Maximizing Your Social Security Benefits: ‘File and Suspend’

The author discusses a strategy for maximizing Social Security benefits known as “file and suspend.” In addition to detailing who can use this strategy, he outlines some examples of how it might work.

Note: Changes brought about the by the Bipartisan Budget Act of 2015 have rendered some or all of the information in this article obsolete. 

In an earlier article on restricting your application for Social Security Benefits to spousal benefits only, I referred to the strategy called “file and suspend.”  Often the file and suspend strategy goes hand in hand with the strategy of restricting one’s application to spousal benefits only.

In order for anyone to be able to collect a spousal Social Security benefit based on your earnings record, you had to have applied for your own benefits.  If you want someone to be eligible for a benefit based on your account, but do not want to collect your benefits yet, you can use the strategy called “file and suspend.”  Is there a catch?  Of course there is!  You must be at least your full retirement age to utilize this strategy.

How might this work?  Here’s an example using spousal benefits:

Bill is 66 (his full retirement age) and is entitled to a Social Security benefit of $2,000 per month.  His spouse Marie only worked part time and is entitled to a benefit of $800 per month.  Bill wants to delay collecting his Social Security until age 70, when his benefit would be $2,640 per month based on delayed retirement credits.  Bill can apply for his Social Security benefit and immediately suspend it, allowing Marie to collect a spousal benefit of $1,000.  This amount assumes Marie is also her full retirement age; if she were younger her benefit would be reduced.  Bill then waits until age 70 and collects his larger benefit.

This can also work to Marie’s benefit.  If Marie is her full retirement age when she applies for the spousal benefit based on Bill’s account, she is allowed to restrict her application to spousal benefits only.  If she then waits until age 70 to apply for her own benefits, delayed retirement credits would have increased her own benefit to $1,056 per month.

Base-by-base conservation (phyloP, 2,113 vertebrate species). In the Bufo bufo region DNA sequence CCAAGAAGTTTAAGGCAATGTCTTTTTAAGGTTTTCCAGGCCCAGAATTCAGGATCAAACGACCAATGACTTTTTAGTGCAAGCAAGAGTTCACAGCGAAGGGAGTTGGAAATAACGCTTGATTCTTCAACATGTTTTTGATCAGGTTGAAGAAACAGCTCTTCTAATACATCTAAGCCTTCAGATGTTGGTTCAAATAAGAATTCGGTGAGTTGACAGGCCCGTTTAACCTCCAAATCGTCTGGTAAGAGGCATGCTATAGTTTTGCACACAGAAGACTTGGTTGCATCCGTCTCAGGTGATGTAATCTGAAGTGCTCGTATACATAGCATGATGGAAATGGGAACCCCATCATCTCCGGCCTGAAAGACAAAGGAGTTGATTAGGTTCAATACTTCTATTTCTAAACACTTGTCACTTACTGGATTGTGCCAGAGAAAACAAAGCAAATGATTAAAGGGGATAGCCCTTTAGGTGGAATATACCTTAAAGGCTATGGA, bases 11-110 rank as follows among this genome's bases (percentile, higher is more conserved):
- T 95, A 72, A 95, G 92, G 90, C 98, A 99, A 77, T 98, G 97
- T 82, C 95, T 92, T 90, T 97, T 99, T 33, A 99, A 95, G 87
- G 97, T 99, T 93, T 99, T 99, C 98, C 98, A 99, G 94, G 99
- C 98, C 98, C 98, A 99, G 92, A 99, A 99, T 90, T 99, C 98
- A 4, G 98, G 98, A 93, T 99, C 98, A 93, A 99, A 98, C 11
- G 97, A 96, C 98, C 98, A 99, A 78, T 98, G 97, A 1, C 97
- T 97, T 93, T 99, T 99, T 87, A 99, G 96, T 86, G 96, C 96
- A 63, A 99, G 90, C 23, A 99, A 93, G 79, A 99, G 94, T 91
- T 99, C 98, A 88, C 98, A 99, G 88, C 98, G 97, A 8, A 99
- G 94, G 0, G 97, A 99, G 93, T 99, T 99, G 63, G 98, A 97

Here is an example using children’s benefits:

When Bob was 60, and his wife Sally was 50, they adopted an infant child.  Once Bob reaches the age of 66, he files for his benefit of $2,000 per month and immediately suspends receiving it.  Their six year old child will be entitled to a children’s benefit of $1,000 per month until she is at least age 18 (with a few exceptions).  At age 70 Bob applies for a benefit that includes delayed retirement credits and now receives $2,640 per month.

Social Security’s fact sheet on file and suspend can be found at

Individuals under their full retirement age are allowed to withdraw their application for Social Security if they do so within 12 months of applying.  Sometimes this is confused with the file and suspend option, but there is a great difference.  Individuals who withdraw their applications will have to repay all the benefits they or any family members received based on their application.  The fact sheet on this strategy is

Agencies can request to have John Grobe, or another of Federal Career Experts' qualified instructors, deliver a retirement or transition seminar to their employees. FCE instructors are not financial advisers and will not sell or recommend financial products to class participants. Agency Benefits Officers can contact John Grobe at to discuss schedules and costs.

About the Author

John Grobe is President of Federal Career Experts, a firm that provides pre-retirement training and seminars to a wide variety of federal agencies. FCE’s instructors are all retired federal retirement specialists who educate class participants on the ins and outs of federal retirement and benefits; there is never an attempt to influence participants to invest a certain way, or to purchase any financial products. John and FCE specialize in retirement for special category employees, such as law enforcement officers.